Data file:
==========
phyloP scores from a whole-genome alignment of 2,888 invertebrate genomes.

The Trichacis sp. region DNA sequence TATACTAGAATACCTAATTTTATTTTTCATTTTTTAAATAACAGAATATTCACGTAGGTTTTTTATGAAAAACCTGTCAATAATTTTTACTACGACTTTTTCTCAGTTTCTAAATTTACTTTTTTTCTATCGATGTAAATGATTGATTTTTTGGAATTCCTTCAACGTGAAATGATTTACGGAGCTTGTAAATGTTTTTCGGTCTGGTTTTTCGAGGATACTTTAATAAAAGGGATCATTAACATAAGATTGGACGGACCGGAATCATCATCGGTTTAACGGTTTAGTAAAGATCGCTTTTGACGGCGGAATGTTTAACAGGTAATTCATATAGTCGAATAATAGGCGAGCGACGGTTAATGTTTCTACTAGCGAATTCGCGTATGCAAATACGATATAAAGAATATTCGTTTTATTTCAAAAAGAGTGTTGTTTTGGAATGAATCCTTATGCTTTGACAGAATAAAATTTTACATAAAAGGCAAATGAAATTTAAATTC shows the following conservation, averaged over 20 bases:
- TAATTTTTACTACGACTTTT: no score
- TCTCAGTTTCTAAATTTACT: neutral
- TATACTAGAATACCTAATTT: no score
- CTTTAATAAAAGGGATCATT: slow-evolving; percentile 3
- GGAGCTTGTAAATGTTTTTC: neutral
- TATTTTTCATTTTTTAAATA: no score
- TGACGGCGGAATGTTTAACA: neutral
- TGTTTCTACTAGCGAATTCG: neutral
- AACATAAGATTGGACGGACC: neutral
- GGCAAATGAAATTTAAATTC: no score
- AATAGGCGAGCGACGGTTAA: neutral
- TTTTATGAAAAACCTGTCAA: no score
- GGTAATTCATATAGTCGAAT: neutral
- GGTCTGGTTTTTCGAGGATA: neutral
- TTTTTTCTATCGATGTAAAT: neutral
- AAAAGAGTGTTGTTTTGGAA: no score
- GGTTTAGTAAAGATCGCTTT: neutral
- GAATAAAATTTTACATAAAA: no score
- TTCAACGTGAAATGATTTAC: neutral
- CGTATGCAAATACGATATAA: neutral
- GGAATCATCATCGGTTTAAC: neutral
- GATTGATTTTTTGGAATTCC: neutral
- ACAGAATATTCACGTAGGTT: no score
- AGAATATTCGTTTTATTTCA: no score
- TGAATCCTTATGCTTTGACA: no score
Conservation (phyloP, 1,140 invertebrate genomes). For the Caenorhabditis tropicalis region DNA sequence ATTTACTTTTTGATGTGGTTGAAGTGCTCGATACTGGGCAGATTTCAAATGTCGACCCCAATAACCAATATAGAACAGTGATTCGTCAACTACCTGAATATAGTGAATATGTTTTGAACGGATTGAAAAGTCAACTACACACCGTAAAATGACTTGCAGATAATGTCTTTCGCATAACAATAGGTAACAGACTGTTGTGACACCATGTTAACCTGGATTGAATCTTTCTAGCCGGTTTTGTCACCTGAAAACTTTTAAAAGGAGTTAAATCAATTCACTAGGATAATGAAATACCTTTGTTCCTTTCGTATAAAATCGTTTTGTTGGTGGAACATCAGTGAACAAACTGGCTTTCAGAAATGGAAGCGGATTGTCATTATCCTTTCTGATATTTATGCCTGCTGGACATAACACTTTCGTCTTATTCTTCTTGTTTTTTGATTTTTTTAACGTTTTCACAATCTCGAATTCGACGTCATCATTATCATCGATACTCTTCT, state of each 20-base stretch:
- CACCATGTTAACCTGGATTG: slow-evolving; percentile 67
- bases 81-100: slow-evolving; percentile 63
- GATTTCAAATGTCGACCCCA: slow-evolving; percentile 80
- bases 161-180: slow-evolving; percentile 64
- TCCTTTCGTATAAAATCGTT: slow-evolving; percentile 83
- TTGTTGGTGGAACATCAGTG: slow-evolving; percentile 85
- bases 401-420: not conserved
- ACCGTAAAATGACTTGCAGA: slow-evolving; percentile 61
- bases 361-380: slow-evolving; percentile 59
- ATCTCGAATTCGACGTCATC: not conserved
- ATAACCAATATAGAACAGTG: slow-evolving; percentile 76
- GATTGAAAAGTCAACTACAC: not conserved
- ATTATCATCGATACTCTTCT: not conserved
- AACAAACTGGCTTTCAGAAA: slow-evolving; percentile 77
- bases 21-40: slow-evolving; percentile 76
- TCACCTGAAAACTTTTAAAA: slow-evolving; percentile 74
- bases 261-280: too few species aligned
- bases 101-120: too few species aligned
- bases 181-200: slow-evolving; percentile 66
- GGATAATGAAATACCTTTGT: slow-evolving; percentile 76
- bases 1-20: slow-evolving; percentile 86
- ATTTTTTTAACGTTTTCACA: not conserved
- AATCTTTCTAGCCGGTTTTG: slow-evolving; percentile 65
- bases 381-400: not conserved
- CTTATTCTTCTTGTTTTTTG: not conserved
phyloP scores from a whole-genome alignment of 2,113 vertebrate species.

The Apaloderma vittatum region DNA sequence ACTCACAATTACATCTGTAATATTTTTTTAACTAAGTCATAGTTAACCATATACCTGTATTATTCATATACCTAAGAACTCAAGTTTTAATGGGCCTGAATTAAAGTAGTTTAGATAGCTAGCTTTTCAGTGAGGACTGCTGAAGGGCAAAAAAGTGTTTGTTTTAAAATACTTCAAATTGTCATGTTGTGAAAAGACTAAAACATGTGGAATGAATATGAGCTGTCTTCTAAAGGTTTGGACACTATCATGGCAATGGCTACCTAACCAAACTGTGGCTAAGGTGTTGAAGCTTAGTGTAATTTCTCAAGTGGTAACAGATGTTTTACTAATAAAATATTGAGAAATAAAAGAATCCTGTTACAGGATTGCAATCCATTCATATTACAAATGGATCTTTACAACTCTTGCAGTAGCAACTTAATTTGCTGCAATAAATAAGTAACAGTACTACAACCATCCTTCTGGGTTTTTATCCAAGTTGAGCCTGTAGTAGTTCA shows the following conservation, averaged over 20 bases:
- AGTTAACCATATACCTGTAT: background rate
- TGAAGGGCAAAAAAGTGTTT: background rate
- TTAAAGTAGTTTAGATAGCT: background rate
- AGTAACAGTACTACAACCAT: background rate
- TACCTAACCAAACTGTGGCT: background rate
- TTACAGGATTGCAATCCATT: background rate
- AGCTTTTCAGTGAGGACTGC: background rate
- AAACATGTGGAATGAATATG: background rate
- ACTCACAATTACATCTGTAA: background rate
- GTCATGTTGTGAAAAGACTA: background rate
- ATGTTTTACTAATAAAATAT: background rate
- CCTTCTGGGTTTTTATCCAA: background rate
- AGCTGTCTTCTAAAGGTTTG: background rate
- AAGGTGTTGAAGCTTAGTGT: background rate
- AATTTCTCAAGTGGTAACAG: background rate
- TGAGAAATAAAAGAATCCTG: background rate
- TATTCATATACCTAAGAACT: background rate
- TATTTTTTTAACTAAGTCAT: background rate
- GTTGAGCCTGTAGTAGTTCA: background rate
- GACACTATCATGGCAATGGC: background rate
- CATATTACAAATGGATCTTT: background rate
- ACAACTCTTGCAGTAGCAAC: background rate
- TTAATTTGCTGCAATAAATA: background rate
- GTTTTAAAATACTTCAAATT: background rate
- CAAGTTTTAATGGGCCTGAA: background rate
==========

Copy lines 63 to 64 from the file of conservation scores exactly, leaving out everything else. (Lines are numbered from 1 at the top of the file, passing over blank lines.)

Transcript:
- AAACATGTGGAATGAATATG: background rate
- ACTCACAATTACATCTGTAA: background rate